Milne TA, Briggs SD, Brock HW, Martin ME, Gibbs D, Allis CD, Hess JL. MLL targets SET domain methyltransferase activity to Hox gene promoters. Mol Cell. 2002;10:1107–17.

  35. 35.

    Dou Y, Milne TA, Ruthenburg AJ, Lee S, Lee JW, Verdine GL, Allis CD, Roeder RG. Regulation of MLL1 H3K4 methyltransferase activity by its core components. Nat Struct Mol Biol. 2006;13:713–9.

  36. 36.

    Frescas D, Guardavaccaro D, Kuchay SM, Kato H, Poleshko A, Basrur V, Elenitoba-Johnson KS, Katz RA, Pagano M. KDM2A represses transcription of centromeric satellite repeats and maintains the heterochromatic state. Cell Cycle. 2008;7:3539–47.

  37. 37.

    Black JC, Van Rechem C, Whetstine JR. Histone lysine methylation dynamics: establishment, regulation, and biological impact. Mol Cell. 2012;48:491–507.

  38. 38.

    Boissonnas CC, Jouannet P, Jammes H. Epigenetic disorders and male subfertility. Fertil Steril. 2016;99:624–31.

  39. 39.

    Glaser S, Lubitz S, Loveland KL, Ohbo K, Robb L, Schwenk F, Seibler J, Roellig D, Kranz A, Anastassiadis K, Stewart AF. The histone 3 lysine 4 methyltransferase, Mll2, is only required briefly in development and spermatogenesis. Epigenetics Chromatin. 2009;2:5.

  40. 40.

    Myrick DA, Christopher MA, Scott AM, Simon AK, Donlin-Asp PG, Kelly WG, Katz DJ. KDM1A/LSD1 regulates the differentiation and maintenance of spermatogonia in mice. PLoS One. 2017;12:e0177473.

  41. 41.

    Lehnertz B, Ueda Y, Derijck AA, Braunschweig U, Perez-Burgos L, Kubicek S, Chen T, Li E, Jenuwein T, Peters AH. Suv39h-mediated histone H3 lysine 9 methylation directs DNA methylation to major satellite repeats at pericentric heterochromatin. Curr Biol. 2003;13:1192–1200.42.

  42. 42.

    Nieddu M, Mezzanotte R, Pichiri G, Coni PP, Dedola GL, Dettori ML, Pazzola M, Vacca GM, Robledo R. Evolution of satellite DNA sequences in two tribes of Bovidae: a cautionary tale. Genet Mol Biol. 2015;38:513–8.

  43. 43.

    Couldrey C, Wells DN. DNA methylation at a bovine alpha satellite I repeat CpG site during development following fertilization and somatic cell nuclear transfer. PLoS One. 2016;8:e55153.

  44. 44.

    Zhang S, Chen X, Wang F, An X, Tang B, Zhang X, Sun L, Li Z. Aberrant DNA methylation reprogramming in bovine SCNT preimplantation embryos. Sci Rep. 2016;6:30345.

  45. 45.

    Parelho V, Hadjur S, Spivakov M, Leleu M, Sauer S, Gregson HC, Jarmuz A, Canzonetta C, Webster Z, Nesterova T, Cobb BS, Yokomori K, Dillon N, Aragon L, Fisher AG, Merkenschlager M. Cohesins functionally associate with CTCF on mammalian chromosome arms. Cell. 2008;132:422–33.

  46. 46.

    Youngson NA, Lecomte V, Maloney CA, Leung P, Liu J, Hesson LB, Luciani F, Krause L, Morris MJ. Obesity-induced sperm DNA methylation changes at satellite repeats are reprogrammed in rat offspring. Asian J Androl. 2016;18:930–6.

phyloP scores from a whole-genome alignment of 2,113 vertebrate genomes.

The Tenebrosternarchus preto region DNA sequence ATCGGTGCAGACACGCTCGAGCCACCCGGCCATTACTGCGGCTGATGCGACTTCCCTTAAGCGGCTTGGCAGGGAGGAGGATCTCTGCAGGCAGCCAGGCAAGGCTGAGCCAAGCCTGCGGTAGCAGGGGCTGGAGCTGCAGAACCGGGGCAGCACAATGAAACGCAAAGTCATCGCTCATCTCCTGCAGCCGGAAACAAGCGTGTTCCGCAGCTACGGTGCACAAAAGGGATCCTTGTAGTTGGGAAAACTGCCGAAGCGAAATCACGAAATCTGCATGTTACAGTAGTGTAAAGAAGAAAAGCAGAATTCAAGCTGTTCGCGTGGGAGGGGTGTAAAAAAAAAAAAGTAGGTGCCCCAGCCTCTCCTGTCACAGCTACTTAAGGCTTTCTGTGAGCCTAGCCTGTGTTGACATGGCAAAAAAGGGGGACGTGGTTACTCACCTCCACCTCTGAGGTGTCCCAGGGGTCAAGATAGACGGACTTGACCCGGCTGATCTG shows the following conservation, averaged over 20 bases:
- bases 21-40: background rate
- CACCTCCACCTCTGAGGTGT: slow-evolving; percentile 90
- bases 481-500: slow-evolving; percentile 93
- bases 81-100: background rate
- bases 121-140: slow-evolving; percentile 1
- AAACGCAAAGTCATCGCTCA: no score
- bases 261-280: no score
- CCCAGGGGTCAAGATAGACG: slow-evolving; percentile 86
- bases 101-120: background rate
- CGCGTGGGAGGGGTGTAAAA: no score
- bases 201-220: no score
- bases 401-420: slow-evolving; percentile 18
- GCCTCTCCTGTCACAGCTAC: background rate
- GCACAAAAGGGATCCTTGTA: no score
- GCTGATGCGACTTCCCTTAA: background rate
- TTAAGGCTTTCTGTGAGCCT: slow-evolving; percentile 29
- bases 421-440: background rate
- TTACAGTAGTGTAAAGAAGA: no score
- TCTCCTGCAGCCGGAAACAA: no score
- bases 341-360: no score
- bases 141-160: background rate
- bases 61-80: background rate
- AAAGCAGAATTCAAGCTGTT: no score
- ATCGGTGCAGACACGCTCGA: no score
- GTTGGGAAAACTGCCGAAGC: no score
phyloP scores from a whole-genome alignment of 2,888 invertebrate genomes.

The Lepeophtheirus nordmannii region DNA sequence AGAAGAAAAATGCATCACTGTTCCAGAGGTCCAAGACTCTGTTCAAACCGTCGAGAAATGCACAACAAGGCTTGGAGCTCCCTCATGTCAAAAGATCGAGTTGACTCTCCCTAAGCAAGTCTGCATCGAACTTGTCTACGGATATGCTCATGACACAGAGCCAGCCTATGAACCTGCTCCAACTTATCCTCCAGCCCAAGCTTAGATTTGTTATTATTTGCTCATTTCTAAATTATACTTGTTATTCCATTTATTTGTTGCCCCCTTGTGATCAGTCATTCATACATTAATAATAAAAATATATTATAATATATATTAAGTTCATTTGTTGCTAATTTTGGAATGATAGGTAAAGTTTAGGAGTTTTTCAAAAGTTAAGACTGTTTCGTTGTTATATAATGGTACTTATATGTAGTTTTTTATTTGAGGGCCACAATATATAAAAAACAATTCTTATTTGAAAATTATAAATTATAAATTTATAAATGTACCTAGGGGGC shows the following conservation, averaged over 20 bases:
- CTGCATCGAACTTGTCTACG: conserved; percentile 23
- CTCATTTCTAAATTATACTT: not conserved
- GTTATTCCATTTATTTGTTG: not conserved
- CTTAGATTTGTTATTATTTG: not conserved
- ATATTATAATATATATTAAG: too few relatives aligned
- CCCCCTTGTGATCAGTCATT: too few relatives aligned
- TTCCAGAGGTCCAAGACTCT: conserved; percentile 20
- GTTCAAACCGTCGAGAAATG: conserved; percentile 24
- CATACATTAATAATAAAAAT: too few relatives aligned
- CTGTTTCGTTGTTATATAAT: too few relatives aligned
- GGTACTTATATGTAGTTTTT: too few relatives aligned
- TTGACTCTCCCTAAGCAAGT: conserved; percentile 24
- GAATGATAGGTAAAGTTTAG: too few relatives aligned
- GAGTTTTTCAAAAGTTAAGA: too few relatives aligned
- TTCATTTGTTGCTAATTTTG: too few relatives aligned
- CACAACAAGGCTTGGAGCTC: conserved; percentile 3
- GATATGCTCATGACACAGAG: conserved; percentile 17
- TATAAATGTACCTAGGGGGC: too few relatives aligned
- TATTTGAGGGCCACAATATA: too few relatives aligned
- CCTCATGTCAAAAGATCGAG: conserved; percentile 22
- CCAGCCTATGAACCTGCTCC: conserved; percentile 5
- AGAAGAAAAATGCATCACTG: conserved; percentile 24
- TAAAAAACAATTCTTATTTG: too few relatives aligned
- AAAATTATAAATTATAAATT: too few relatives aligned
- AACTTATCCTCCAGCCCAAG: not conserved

47. 47.

    Katib A. Mechanisms linking obesity to male infertility. Cent European J Urol. 2015;68:79–85.

  48. 48.

    Capra E, Turri F, Lazzari B, Cremonesi P, Gliozzi TM, Fojadelli I, Stella A, Pizzi F. Small RNA sequencing of cryopreserved semen from single bull revealed altered miRNAs and piRNAs expression between high- and low-motile sperm populations. BMC Genomics. 2017;18:14.

  49. 49.

    Bavister BD, Leibfried ML, Lieberman G. Development of preimplantation embryos of the golden hamster in a defined culture medium. Biol Reprod. 1983;28:235–47.

  50. 50.

    Bolger AM, Lohse M, Usadel B. Trimmomatic: a flexible trimmer for Illumina sequence data. Bioinformatics. 2014;30:2114–20.

  51. 51.

    Sturn A, Quackenbush J, Trajanoski Z. Genesis: cluster analysis of microarray data. Bioinformatics. 2002;18:207–8.

  52. 52.

    Bindea G, Mlecnik B, Hackl H, Charoentong P, Tosolini M, Kirilovsky A, Fridman WH, Pagès F, Trajanoski Z, Galon J. ClueGO: a Cytoscape plug-in to decipher functionally grouped gene ontology and pathway annotation networks. Bioinformatics. 2009;25:1091–3.

Download references

Acknowledgements

Not applicable.

Funding

The research was supported by the Italian Ministry of Education, Universities and Research MIUR GenHome project “Technological Resort for the advancement of animal genomic research” and “Progetto Bandiera INTEROMICS - Sottoprogetto 1: Sviluppo di Infrastrutture di Bioinformatiche per le applicazioni OMICS in Biomedicina”, and by the European Union’s Horizon 2020 Research and Innovation Programme under the grant agreement n° 677353 IMAGE.” The funding bodies did not play any roles in the design of the study and collection, analysis, and interpretation of data and in writing the manuscript.

Author information

EC, FP, and FT conceived the study. FT Isolated the spermatozoa fractions through Percoll gradient and evaluated sperm characteristics after separation. EC, AML, PC performed the DNA extraction, libraries preparation and sequencing. BL carried out the bioinformatic analysis. EC carried out GO analysis. EC wrote the manuscript and generated the figures. AS, PAM, PC and FP reviewed and approved the final manuscript. All authors have read and approved the final manuscript.

Correspondence to Flavia Pizzi.

Ethics declarations